Scam me not!Wednesday 5 August 2009, by Vince - The consumer savvy guy
It’s a tough internet world out there, and you’ve got to be on your game to spot a scam. Here’s a quick primer on some common scams that turn up all over the internet and sadly, even on Gumtree:
1. Bait and switch
This can happen face to face when you meet someone to buy something they’ve advertised, like a laptop. While you’re counting out your money for this incredible deal you’ve just found, an attractive girl materialises at your side asking if you have change for a fiver. Meanwhile, the primary scammer replaces the laptop you “bought” with a worthless old laptop, hands it over to you, and leaves. You don’t realise until later you’ve been had.
2. Amazingly low rent
People who do this may not have anything to do with the property they are “advertising”. They collect security deposits and first month’s rent from maybe a dozen people, and when it’s time for the “renters” to view the apartment, the scammer has disappeared with all that “rent” and “security deposit” money.
3. Pay delivery charge, or the cute puppy goes to the pound
They’ve moved, can’t keep the adorable Chow/Westie/Yorkie and will have to send him to the pound if they don’t find a new owner. If you’ll pony up a “delivery” or “escrow” payment up front, they won’t send him to the bad place. So you do it because you’re humane and have gotten rather attached to the little guy’s picture from the ad. Funny then that two or three weeks later, still puppy-less, you see the same ad with the same story and picture.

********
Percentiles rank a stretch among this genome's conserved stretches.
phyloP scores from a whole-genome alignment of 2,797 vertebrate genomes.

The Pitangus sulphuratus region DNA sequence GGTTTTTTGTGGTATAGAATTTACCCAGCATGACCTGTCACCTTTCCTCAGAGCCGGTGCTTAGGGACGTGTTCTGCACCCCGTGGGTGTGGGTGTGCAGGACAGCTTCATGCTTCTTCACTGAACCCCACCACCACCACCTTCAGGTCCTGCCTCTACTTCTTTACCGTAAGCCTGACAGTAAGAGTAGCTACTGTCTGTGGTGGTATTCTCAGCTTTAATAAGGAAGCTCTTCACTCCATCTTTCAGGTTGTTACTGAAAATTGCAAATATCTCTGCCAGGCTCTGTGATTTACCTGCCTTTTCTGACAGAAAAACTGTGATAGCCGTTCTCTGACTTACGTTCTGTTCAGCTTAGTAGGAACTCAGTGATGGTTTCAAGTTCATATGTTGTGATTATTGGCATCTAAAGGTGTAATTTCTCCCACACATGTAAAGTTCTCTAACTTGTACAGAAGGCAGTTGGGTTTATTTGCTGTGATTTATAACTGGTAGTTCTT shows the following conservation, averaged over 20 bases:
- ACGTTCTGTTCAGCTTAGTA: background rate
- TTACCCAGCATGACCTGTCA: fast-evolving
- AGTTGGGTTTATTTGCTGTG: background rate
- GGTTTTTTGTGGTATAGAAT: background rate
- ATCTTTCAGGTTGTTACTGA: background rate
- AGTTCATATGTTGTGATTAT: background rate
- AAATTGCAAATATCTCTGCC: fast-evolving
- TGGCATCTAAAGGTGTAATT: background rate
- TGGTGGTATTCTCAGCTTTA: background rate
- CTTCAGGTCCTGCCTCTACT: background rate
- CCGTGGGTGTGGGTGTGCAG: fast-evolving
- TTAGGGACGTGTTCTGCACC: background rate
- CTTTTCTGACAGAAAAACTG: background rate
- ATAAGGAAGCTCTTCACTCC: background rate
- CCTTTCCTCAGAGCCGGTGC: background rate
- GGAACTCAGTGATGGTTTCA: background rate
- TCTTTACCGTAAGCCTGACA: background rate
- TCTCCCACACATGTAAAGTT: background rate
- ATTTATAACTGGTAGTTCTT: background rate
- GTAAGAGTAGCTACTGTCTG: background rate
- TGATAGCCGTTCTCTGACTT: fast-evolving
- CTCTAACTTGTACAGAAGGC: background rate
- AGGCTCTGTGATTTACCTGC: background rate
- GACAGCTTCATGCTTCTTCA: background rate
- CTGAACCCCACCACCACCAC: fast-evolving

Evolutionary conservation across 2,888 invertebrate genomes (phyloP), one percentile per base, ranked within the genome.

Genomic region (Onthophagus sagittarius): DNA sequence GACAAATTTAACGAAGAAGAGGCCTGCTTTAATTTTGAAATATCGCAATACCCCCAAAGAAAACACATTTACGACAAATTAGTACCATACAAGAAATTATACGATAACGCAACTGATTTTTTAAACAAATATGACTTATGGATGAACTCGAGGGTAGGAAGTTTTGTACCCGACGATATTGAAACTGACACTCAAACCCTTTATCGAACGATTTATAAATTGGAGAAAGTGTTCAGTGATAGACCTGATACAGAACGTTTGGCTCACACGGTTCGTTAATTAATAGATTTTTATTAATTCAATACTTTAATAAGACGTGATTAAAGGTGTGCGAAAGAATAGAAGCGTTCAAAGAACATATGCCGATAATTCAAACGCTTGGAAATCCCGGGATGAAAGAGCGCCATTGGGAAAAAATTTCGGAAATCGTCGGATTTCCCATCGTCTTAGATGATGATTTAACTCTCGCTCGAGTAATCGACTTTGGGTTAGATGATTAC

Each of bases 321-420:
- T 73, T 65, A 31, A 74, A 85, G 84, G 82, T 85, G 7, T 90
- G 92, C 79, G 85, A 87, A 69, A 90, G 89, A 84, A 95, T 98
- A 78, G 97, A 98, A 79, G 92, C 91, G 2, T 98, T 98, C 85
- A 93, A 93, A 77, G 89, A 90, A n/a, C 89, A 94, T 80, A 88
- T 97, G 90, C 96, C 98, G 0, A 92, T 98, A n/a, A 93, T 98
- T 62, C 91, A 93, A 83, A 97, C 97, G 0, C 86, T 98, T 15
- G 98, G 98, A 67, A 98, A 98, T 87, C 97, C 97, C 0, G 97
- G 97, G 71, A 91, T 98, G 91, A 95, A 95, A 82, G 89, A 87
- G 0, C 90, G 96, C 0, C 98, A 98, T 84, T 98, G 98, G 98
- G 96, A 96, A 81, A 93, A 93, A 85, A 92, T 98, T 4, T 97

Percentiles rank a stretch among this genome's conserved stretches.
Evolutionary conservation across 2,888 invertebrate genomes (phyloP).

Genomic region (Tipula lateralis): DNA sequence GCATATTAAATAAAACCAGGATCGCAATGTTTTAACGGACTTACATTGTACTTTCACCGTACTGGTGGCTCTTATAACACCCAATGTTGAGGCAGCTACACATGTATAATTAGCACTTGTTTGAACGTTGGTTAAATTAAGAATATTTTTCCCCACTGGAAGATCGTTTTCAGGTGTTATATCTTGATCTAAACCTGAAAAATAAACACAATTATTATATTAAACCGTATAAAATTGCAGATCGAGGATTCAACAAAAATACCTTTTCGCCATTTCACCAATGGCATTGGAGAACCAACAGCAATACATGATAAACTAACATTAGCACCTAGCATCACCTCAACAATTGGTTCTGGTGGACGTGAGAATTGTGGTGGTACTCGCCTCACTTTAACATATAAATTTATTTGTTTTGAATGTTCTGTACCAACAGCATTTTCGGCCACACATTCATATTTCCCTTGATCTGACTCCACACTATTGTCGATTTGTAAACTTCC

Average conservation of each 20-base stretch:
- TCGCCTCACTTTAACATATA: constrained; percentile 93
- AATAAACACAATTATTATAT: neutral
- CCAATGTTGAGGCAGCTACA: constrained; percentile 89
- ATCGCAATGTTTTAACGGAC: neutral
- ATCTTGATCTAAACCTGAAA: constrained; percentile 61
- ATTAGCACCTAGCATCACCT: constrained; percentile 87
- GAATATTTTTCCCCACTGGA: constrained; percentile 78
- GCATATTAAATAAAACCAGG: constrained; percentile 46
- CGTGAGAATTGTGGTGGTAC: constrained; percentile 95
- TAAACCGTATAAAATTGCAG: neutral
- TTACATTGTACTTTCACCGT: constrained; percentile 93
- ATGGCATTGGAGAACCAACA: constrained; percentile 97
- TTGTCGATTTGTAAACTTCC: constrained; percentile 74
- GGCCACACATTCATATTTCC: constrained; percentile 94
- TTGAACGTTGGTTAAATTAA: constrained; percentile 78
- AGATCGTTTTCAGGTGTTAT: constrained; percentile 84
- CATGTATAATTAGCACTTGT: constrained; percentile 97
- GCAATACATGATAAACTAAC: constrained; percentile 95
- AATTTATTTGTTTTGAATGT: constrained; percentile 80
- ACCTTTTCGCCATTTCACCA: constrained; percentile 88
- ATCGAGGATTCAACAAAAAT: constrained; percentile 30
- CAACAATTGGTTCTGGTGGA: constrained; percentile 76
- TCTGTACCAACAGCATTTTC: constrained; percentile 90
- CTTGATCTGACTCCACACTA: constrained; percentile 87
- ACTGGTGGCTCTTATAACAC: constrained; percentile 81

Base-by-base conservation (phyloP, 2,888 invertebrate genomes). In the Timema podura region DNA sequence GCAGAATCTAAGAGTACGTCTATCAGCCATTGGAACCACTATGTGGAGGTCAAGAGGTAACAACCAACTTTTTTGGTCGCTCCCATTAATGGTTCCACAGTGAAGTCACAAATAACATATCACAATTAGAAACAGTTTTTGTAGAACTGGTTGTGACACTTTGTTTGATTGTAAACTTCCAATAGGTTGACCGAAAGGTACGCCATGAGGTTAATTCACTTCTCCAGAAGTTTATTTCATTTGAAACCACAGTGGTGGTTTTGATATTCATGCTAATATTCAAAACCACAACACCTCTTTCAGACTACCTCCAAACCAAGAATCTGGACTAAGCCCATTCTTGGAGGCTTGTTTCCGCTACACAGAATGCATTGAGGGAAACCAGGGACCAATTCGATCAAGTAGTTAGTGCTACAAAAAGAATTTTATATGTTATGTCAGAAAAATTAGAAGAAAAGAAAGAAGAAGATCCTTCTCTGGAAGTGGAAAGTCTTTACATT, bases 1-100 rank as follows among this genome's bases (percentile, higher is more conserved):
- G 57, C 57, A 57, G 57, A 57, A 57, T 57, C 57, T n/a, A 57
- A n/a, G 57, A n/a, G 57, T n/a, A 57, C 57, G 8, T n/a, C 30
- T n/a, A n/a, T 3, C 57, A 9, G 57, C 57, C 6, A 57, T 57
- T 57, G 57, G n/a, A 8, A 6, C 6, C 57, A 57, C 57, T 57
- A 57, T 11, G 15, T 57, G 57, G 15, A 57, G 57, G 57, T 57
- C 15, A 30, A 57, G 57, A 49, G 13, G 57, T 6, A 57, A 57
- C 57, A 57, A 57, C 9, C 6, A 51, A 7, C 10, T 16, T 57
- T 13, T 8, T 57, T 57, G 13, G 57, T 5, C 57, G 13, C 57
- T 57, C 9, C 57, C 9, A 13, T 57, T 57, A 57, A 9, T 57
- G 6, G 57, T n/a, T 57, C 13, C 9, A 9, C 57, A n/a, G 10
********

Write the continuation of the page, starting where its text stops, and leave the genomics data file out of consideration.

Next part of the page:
4. Surprising number of beautiful single women in the Personals section
They may exchange messages, and maybe even pictures with you. If you want to see her full profile however, you have to pay to do so at a website that preys on lonely souls willing to part with some money for the profile of a person they’ll never hear from again.
5. You knew it was a buyer’s market for automobiles, but wow!
Someone is advertising a used car for a ridiculously low price, and will lower it further if you pay cash. No problem. Until you meet up with this seller in a dodgy part of town, and follow him to look at the car, only instead of a car, you find a gang of street thugs who rob you at knifepoint or worse.
The best rules of thumb we can give you are:
• If a deal seems unusually generous and your gut tells you something’s up, just walk away.
• If you’re meeting up face-to-face to complete your deal, bring a friend and meet in a public place, preferably one with plenty of CCTV coverage.
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